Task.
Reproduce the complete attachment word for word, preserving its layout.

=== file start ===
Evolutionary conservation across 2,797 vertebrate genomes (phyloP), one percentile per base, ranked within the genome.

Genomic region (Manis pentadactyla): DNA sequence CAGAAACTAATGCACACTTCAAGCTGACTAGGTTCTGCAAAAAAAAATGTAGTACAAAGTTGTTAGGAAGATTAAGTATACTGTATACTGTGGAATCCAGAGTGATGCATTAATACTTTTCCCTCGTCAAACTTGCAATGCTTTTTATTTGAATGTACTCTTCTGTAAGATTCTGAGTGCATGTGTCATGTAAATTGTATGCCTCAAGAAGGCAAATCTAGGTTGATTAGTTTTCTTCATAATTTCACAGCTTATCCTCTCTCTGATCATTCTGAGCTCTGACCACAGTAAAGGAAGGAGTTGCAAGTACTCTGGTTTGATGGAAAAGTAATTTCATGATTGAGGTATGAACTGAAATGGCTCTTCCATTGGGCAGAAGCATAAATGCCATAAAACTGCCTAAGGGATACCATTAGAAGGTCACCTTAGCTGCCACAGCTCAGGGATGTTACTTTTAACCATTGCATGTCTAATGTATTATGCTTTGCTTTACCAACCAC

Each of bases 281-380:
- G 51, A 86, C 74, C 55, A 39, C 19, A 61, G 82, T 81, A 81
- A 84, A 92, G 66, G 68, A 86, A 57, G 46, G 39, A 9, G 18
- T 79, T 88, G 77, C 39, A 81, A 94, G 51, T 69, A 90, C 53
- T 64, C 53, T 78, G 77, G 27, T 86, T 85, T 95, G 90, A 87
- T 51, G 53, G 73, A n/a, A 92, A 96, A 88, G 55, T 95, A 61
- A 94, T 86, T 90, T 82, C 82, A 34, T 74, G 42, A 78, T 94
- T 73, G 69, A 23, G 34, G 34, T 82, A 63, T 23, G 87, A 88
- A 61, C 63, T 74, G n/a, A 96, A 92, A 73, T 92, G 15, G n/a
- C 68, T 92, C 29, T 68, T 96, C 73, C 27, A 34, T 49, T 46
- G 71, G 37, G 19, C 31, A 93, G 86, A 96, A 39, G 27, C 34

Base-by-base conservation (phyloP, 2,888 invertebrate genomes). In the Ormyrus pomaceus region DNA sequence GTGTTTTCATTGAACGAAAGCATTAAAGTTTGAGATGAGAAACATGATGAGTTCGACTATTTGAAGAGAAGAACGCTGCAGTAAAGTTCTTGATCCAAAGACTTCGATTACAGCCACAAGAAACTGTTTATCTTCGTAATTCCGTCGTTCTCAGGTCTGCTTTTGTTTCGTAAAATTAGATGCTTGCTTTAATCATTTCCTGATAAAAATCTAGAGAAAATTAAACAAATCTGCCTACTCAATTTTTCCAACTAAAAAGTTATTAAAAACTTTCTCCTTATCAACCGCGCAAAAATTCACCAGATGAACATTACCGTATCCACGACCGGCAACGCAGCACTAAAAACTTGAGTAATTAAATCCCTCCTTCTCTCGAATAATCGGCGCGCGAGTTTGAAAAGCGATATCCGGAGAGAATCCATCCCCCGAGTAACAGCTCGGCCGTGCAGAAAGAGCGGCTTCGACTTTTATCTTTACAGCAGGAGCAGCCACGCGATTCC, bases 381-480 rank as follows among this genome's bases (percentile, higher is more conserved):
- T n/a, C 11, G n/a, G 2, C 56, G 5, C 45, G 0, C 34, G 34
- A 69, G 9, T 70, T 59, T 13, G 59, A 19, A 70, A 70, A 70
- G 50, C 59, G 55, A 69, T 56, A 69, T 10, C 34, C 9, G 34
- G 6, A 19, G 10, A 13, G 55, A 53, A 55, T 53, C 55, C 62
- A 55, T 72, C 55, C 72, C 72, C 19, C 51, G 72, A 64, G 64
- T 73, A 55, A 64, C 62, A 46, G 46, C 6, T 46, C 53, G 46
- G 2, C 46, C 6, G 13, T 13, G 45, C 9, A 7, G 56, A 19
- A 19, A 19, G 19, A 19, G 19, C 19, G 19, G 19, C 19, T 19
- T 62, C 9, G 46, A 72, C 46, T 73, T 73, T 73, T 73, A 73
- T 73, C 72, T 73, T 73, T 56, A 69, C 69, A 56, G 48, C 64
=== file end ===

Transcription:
Evolutionary conservation across 2,797 vertebrate genomes (phyloP), one percentile per base, ranked within the genome.

Genomic region (Manis pentadactyla): DNA sequence CAGAAACTAATGCACACTTCAAGCTGACTAGGTTCTGCAAAAAAAAATGTAGTACAAAGTTGTTAGGAAGATTAAGTATACTGTATACTGTGGAATCCAGAGTGATGCATTAATACTTTTCCCTCGTCAAACTTGCAATGCTTTTTATTTGAATGTACTCTTCTGTAAGATTCTGAGTGCATGTGTCATGTAAATTGTATGCCTCAAGAAGGCAAATCTAGGTTGATTAGTTTTCTTCATAATTTCACAGCTTATCCTCTCTCTGATCATTCTGAGCTCTGACCACAGTAAAGGAAGGAGTTGCAAGTACTCTGGTTTGATGGAAAAGTAATTTCATGATTGAGGTATGAACTGAAATGGCTCTTCCATTGGGCAGAAGCATAAATGCCATAAAACTGCCTAAGGGATACCATTAGAAGGTCACCTTAGCTGCCACAGCTCAGGGATGTTACTTTTAACCATTGCATGTCTAATGTATTATGCTTTGCTTTACCAACCAC

Each of bases 281-380:
- G 51, A 86, C 74, C 55, A 39, C 19, A 61, G 82, T 81, A 81
- A 84, A 92, G 66, G 68, A 86, A 57, G 46, G 39, A 9, G 18
- T 79, T 88, G 77, C 39, A 81, A 94, G 51, T 69, A 90, C 53
- T 64, C 53, T 78, G 77, G 27, T 86, T 85, T 95, G 90, A 87
- T 51, G 53, G 73, A n/a, A 92, A 96, A 88, G 55, T 95, A 61
- A 94, T 86, T 90, T 82, C 82, A 34, T 74, G 42, A 78, T 94
- T 73, G 69, A 23, G 34, G 34, T 82, A 63, T 23, G 87, A 88
- A 61, C 63, T 74, G n/a, A 96, A 92, A 73, T 92, G 15, G n/a
- C 68, T 92, C 29, T 68, T 96, C 73, C 27, A 34, T 49, T 46
- G 71, G 37, G 19, C 31, A 93, G 86, A 96, A 39, G 27, C 34

Base-by-base conservation (phyloP, 2,888 invertebrate genomes). In the Ormyrus pomaceus region DNA sequence GTGTTTTCATTGAACGAAAGCATTAAAGTTTGAGATGAGAAACATGATGAGTTCGACTATTTGAAGAGAAGAACGCTGCAGTAAAGTTCTTGATCCAAAGACTTCGATTACAGCCACAAGAAACTGTTTATCTTCGTAATTCCGTCGTTCTCAGGTCTGCTTTTGTTTCGTAAAATTAGATGCTTGCTTTAATCATTTCCTGATAAAAATCTAGAGAAAATTAAACAAATCTGCCTACTCAATTTTTCCAACTAAAAAGTTATTAAAAACTTTCTCCTTATCAACCGCGCAAAAATTCACCAGATGAACATTACCGTATCCACGACCGGCAACGCAGCACTAAAAACTTGAGTAATTAAATCCCTCCTTCTCTCGAATAATCGGCGCGCGAGTTTGAAAAGCGATATCCGGAGAGAATCCATCCCCCGAGTAACAGCTCGGCCGTGCAGAAAGAGCGGCTTCGACTTTTATCTTTACAGCAGGAGCAGCCACGCGATTCC, bases 381-480 rank as follows among this genome's bases (percentile, higher is more conserved):
- T n/a, C 11, G n/a, G 2, C 56, G 5, C 45, G 0, C 34, G 34
- A 69, G 9, T 70, T 59, T 13, G 59, A 19, A 70, A 70, A 70
- G 50, C 59, G 55, A 69, T 56, A 69, T 10, C 34, C 9, G 34
- G 6, A 19, G 10, A 13, G 55, A 53, A 55, T 53, C 55, C 62
- A 55, T 72, C 55, C 72, C 72, C 19, C 51, G 72, A 64, G 64
- T 73, A 55, A 64, C 62, A 46, G 46, C 6, T 46, C 53, G 46
- G 2, C 46, C 6, G 13, T 13, G 45, C 9, A 7, G 56, A 19
- A 19, A 19, G 19, A 19, G 19, C 19, G 19, G 19, C 19, T 19
- T 62, C 9, G 46, A 72, C 46, T 73, T 73, T 73, T 73, A 73
- T 73, C 72, T 73, T 73, T 56, A 69, C 69, A 56, G 48, C 64